I went to my mother's apartment, full of that ill-natured pleasure which the consciousness of being able to give pain inspired. Mr. Maynard, the moment I appeared, turned pale; but recovering himself immediately, congratulated me on my safe return. I received his compliments with an indifference, which occasioned several significant frowns from my mother: however, she engaged the doctor in a conversation that left Maynard the liberty of entertaining me; and I was obliged to listen to several set-speeches, which I suppose had been studied the night before, that expressed the extreme joy he felt in seeing me again. When I was relieved from this uneasy situation I retired to my own chamber, not a little chagrined to find my mother absolutely bent to favor Mr. Maynard, in opposition to the generous promise my father had given me.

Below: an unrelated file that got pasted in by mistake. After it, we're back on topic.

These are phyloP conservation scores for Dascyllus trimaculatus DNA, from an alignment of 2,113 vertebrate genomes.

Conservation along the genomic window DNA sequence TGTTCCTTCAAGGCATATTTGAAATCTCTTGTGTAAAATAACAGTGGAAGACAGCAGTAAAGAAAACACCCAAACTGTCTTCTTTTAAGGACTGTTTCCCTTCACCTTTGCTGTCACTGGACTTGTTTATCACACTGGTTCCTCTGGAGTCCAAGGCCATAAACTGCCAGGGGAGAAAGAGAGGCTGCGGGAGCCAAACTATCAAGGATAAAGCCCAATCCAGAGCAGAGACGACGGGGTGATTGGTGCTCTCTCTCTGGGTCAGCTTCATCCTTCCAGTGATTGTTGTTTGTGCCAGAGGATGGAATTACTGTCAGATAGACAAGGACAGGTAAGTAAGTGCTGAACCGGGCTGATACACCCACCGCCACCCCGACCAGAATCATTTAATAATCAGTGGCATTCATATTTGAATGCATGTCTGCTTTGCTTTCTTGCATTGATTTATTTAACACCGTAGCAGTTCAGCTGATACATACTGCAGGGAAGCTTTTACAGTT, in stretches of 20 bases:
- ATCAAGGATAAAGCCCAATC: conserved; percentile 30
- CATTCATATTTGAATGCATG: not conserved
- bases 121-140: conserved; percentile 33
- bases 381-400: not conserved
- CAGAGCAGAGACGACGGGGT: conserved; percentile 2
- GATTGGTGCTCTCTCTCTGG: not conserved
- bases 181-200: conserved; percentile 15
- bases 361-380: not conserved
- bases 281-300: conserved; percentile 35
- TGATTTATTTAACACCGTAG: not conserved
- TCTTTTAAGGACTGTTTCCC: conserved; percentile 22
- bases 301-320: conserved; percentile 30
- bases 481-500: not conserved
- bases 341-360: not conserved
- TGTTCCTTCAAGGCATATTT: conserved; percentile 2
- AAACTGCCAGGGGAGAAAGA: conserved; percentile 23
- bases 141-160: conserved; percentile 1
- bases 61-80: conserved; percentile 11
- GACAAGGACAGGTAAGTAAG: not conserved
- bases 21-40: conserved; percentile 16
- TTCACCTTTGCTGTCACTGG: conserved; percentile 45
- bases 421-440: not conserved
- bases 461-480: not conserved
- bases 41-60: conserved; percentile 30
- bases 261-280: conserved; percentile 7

There was now great preparations making in A----, for the reception of the governor. My father, whatever cause he had to be dissatisfied with him, took care he should be received with all possible respect. Every one was solicitous to see the manner of his reception, but myself: pride and resentment kept me at home; and though I might have seen part of the pageantry from my window, yet I never once offered to look out. It was evening before the governor could disengage himself from the great number of gentlemen that came to compliment him upon his arrival, and because he would not be outdone by my father in politeness, he resolved to make him a visit before he went to bed. Accordingly he came up to the Fort, attended by several gentlemen who came with him from N----. My father, who was extremely surprised at this unexpected visit, had but just time to order the guard to draw out to receive him when he entered the gate. The moment the governor came into the hall I was passing through it, to retire into my own apartment, intending to avoid the sight of a person whom I could not choose but hate, for the mortifications he had occasioned me; but the old gallant, who had been a widower scarce two months, no sooner saw me hastily running by him than he crossed in my way, and, making a false step, his head fell directly on my neck. I blushed excessively at this accident; but he recovering himself, looked earnestly at me for a moment, and then took occasion to say some smart things upon the happy position in which he fell. My confusion had been so great, that I had all this time continued silent; when the governor taking my hand to lead me into a parlor, I accidentally turned my eyes upon some of the gentlemen who accompanied him, and, to my great amazement, saw Dumont among them, whose eyes were riveted upon my face; and when he had fixed my attention, gave me one of those expressive looks, which of all men in the world he had the greatest command of. The sight of this lovely youth gave me an emotion, which, I believe, was very visible in my countenance; for my vanity immediately considered myself as the cause of that tender melancholy I observed in his looks. I took the first opportunity of retiring from the company; and, when I was at liberty to reflect, could not help admiring the fantastical effects of my destiny, which had no sooner deprived me of one lover than it gave me another to repair the loss. However, I had not levity enough to triumph greatly at this adventure: Dumont was too dangerously lovely to make it safe to trifle with his affection; and the inevitable bar, his religion, and his engagement to another lady, put between us, prevented my indulging any thoughts of a serious inclination for him. All this time I heard nothing of Belmein; and thoughI earnestly wished to know upon what terms he stood with his father, my pride would not stoop to ask the doctor any questions about him, notwithstanding his interest with the governor assured me he could satisfy my curiosity. However, he relieved my anxiety by introducing a conversation one day about captain Belmein; and took occasion to say carelessly, that he had been in N---- some days, from whence he was to go to Jamaica with General B---- and make his first campaign in the quality of a volunteer. Though I had pretty well conquered my affection for Belmein, I could not hear that he was shortly to leave the province, with absolute indifference. The alteration this news made in my countenance did not escape the penetration of the doctor, who seemed to read my very soul. He was malicious enough to dwell upon the ungrateful subject, and I was obliged to quit him abruptly, in order to hide my concern. My brother met me as I was hastening to my own room, and seeing some tears steal down my cheeks, which I endeavored in vain to conceal, he asked me tenderly the cause; adding, that he supposed I had heard some news of Belmein. As nothing but the strongest necessity could ever force me to tell a falsehood, I immediately acknowledged my present uneasiness was owing to something the doctor had told me concerning captain Belmein. "Well, dear Harriot, said he, can you think this weakness you discover, for a man who has so unworthily forsaken you, pardonable?" "He is, indeed, gone to N----, replied I, (a little vexed at my brother's insinuation;) but there is no certainty that he has, or can be able to forsake me, as you call it." "What, answered my brother, has not the doctor told you that the governor showed him a letter from Belmein, in which he solemnly renounced all pretensions to you?" "Oh heavens! cried I, (lifting up my eyes) can there be so much perfidy in man!" "Alas, dear Harriot, said my brother, (smiling) there is nothing surprising in all this: these violent passions prey upon themselves. Your lover's flame burnt too fiercely to last; and, but for the opposition it met with, would have died of itself." My brother knew enough of my temper to be assured the certainty of my lover's infidelity would, by a natural effect of my pride, entirely erase him from my heart.